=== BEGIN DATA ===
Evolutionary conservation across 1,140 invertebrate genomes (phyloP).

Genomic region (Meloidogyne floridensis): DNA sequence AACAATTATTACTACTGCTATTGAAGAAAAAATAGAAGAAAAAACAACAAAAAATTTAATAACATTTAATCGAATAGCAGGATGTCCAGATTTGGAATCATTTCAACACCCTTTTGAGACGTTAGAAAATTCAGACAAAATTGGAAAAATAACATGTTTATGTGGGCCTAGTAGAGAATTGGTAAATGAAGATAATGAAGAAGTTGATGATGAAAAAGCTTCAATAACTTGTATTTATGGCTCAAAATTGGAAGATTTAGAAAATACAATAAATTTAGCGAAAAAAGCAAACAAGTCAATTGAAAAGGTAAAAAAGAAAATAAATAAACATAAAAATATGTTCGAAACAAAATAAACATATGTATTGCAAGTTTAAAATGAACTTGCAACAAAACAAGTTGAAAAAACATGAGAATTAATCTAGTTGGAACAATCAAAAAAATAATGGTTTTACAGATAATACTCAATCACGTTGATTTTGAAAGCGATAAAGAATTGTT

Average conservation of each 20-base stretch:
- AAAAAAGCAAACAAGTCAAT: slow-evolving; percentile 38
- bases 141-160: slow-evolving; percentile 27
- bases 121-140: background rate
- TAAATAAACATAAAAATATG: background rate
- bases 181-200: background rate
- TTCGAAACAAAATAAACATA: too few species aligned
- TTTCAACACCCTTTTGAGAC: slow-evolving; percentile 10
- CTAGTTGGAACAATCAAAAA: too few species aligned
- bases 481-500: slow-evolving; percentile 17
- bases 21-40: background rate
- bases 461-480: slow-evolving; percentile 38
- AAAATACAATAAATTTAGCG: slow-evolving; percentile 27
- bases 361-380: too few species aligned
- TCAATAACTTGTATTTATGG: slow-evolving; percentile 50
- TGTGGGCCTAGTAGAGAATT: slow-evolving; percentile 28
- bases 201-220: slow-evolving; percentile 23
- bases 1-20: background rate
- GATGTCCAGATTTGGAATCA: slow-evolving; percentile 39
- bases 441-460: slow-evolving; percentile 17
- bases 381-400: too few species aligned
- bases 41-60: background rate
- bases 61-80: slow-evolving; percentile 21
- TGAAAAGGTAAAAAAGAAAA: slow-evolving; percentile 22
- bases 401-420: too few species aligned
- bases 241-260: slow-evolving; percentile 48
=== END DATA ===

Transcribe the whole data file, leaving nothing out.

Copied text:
Evolutionary conservation across 1,140 invertebrate genomes (phyloP).

Genomic region (Meloidogyne floridensis): DNA sequence AACAATTATTACTACTGCTATTGAAGAAAAAATAGAAGAAAAAACAACAAAAAATTTAATAACATTTAATCGAATAGCAGGATGTCCAGATTTGGAATCATTTCAACACCCTTTTGAGACGTTAGAAAATTCAGACAAAATTGGAAAAATAACATGTTTATGTGGGCCTAGTAGAGAATTGGTAAATGAAGATAATGAAGAAGTTGATGATGAAAAAGCTTCAATAACTTGTATTTATGGCTCAAAATTGGAAGATTTAGAAAATACAATAAATTTAGCGAAAAAAGCAAACAAGTCAATTGAAAAGGTAAAAAAGAAAATAAATAAACATAAAAATATGTTCGAAACAAAATAAACATATGTATTGCAAGTTTAAAATGAACTTGCAACAAAACAAGTTGAAAAAACATGAGAATTAATCTAGTTGGAACAATCAAAAAAATAATGGTTTTACAGATAATACTCAATCACGTTGATTTTGAAAGCGATAAAGAATTGTT

Average conservation of each 20-base stretch:
- AAAAAAGCAAACAAGTCAAT: slow-evolving; percentile 38
- bases 141-160: slow-evolving; percentile 27
- bases 121-140: background rate
- TAAATAAACATAAAAATATG: background rate
- bases 181-200: background rate
- TTCGAAACAAAATAAACATA: too few species aligned
- TTTCAACACCCTTTTGAGAC: slow-evolving; percentile 10
- CTAGTTGGAACAATCAAAAA: too few species aligned
- bases 481-500: slow-evolving; percentile 17
- bases 21-40: background rate
- bases 461-480: slow-evolving; percentile 38
- AAAATACAATAAATTTAGCG: slow-evolving; percentile 27
- bases 361-380: too few species aligned
- TCAATAACTTGTATTTATGG: slow-evolving; percentile 50
- TGTGGGCCTAGTAGAGAATT: slow-evolving; percentile 28
- bases 201-220: slow-evolving; percentile 23
- bases 1-20: background rate
- GATGTCCAGATTTGGAATCA: slow-evolving; percentile 39
- bases 441-460: slow-evolving; percentile 17
- bases 381-400: too few species aligned
- bases 41-60: background rate
- bases 61-80: slow-evolving; percentile 21
- TGAAAAGGTAAAAAAGAAAA: slow-evolving; percentile 22
- bases 401-420: too few species aligned
- bases 241-260: slow-evolving; percentile 48